Investing in Gold: Pan Pacific Exposition of 1915 honors California’s roots
For the Nevada Appeal
In 1915, San Francisco celebrated the opening of the Panama Canal. One of the numismatic legacies left behind from the exposition was derived from a California legacy. At the exposition, the mint was commissioned to strike up to 3,000 $50 gold coins. Half were to be a traditional round design and the other half were to be of the octagonal shape. Mintage figures had 1,509 octagonal and 1,509 round coins produced, but sales were only 645 for the octagonal coins and 483 for the round version. The octagonal design sold better since it had a unique shape. The rest were later destroyed.
The $50 gold coin began its roots in California’s gold rush era. With the lack of currency out West, private minters made their own coins to conduct commerce with. One of the most famous was the $50 coin. August Humbert was appointed United States Assayer and was the most prolific in the manufacture of these early pieces. All of his designs, whether under his name or the name United States Assay office, were made in the octagonal form. The only other private $50 gold coin made was by a company called Wass, Molitor & Co. Its design was the more typical round design. Private minters faded away when the San Francisco mint opened in 1854, but their coins and legends have remained in circulation ever since.
The $50 coins of 1915 are the largest denomination coin the U.S. Government had put out until the modern era of bullion. Weighing in at around two and a half ounces, these $50 gold coins were, and still are, an impressive coin. Both coins featured the same central designs on both the obverse and reverse, but with the octagonal the odd shaped spaces left by having corners were filled with dolphins. These coins were honoring California’s golden beginning by repeating a rare size of coinage.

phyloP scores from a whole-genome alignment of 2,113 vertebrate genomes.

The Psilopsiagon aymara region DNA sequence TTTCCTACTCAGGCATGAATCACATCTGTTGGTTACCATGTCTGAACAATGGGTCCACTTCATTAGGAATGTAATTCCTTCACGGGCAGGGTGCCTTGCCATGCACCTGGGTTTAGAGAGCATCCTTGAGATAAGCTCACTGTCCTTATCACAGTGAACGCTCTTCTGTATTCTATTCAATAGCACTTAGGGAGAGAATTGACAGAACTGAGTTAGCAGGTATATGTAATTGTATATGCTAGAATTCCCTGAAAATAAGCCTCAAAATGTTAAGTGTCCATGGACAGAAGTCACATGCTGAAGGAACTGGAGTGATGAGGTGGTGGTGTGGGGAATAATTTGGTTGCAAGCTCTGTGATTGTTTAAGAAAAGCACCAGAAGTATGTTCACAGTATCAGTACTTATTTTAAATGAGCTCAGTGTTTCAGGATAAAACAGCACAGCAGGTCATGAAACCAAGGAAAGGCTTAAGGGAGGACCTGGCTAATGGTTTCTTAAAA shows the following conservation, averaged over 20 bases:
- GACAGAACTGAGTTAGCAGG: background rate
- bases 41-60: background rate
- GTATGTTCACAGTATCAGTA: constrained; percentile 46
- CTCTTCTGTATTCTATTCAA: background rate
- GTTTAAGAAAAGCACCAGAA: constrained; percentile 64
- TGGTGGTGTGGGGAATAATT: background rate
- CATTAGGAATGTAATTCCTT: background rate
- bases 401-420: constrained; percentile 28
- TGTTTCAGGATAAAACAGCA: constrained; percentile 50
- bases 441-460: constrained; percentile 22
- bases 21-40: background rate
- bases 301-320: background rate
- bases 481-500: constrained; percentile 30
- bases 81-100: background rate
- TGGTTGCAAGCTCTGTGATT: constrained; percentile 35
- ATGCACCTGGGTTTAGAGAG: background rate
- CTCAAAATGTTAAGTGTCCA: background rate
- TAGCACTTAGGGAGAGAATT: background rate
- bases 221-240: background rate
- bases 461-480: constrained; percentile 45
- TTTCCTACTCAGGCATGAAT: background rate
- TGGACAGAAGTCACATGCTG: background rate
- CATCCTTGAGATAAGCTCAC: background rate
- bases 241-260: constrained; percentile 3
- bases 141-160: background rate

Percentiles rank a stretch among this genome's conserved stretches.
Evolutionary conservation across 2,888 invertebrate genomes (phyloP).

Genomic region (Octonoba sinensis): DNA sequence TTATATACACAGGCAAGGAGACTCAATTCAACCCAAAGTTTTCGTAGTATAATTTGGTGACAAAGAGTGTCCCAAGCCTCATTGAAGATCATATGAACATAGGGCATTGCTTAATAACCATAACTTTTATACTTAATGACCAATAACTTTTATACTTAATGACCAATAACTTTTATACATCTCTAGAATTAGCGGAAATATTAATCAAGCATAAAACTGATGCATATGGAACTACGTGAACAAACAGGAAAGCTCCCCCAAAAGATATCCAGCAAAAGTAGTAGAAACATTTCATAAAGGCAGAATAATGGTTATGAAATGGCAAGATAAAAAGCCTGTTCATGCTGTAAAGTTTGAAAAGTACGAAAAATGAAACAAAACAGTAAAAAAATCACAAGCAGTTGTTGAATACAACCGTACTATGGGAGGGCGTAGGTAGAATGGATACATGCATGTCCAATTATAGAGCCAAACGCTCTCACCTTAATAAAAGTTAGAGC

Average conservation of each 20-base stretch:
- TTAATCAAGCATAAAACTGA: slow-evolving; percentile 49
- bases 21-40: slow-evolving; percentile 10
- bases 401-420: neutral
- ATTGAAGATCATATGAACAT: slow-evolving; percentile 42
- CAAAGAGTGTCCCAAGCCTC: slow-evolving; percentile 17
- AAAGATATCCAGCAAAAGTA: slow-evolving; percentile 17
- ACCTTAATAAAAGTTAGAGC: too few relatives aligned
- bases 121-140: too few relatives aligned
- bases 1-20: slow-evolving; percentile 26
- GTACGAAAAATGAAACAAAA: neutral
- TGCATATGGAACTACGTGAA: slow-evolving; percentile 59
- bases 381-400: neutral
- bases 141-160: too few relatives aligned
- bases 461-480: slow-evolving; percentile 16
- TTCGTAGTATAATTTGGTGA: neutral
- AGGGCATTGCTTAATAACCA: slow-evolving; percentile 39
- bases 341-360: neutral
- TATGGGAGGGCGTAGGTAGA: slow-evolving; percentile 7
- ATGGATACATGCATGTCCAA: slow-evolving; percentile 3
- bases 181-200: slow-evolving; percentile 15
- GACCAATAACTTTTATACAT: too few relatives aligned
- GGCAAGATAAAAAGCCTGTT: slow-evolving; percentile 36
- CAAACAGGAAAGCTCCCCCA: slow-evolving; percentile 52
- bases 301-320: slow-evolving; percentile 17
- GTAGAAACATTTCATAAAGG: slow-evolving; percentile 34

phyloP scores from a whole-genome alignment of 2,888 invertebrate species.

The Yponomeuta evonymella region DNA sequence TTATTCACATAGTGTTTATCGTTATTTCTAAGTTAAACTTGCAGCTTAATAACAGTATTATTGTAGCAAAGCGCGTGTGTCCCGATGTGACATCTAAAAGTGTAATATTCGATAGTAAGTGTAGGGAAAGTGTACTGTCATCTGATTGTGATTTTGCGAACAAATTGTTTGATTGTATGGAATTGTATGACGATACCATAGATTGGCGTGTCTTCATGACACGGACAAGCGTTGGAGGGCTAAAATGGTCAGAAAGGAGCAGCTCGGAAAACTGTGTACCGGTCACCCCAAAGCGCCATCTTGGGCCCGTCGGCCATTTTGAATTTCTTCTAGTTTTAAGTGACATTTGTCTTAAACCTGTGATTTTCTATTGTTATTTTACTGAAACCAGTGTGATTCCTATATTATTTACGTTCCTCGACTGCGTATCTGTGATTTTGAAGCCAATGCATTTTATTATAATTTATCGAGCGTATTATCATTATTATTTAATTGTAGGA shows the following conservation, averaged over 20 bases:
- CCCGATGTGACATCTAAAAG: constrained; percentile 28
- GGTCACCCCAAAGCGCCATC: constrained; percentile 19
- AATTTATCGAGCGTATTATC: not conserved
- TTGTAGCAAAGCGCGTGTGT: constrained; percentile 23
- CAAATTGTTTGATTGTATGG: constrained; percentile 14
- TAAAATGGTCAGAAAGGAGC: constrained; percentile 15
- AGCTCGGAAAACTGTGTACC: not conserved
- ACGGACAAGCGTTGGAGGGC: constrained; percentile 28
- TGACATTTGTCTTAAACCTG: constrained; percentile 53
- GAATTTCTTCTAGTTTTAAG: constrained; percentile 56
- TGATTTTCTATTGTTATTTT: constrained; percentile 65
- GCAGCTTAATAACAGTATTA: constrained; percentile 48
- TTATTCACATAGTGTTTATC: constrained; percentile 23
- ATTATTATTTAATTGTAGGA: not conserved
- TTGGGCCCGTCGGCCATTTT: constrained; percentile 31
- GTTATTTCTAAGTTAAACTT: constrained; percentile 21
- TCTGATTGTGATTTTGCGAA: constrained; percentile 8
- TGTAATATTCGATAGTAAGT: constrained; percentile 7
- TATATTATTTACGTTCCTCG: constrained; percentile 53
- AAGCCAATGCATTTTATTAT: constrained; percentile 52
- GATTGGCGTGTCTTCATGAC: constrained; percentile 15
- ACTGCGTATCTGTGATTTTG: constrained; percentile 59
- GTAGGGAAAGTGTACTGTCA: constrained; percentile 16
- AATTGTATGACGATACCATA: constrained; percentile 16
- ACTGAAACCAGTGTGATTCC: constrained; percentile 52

In 1915, $50 was a tremendous sum of money to spend on a collectible just for a keepsake. Unlike the earlier $50 coins made by private minters, these coins were not intended to be spent and thus not all of the coins minted found homes. Sold by themselves or in a set with the other commemorative coins from the exposition, the $50 coins were fondly regarded. Unfortunately most of the fondness was in the form of admiration, and thus a majority went back into the melting pot.
Today these $50 gold coins still are impressive and admirable not only to numismatists, but to anyone who can appreciate history and value. Rarer now than when they were made because of the melting, the Pan Pacific $50 gold coins are the pinnacle of any numismatists collection. Uncirculated coins fetch anywhere from around $40,000 to well over $400,000 for the finest specimen and owning one is the dream of many collectors.
• Allen Rowe is the owner of Northern Nevada Coin in Carson City.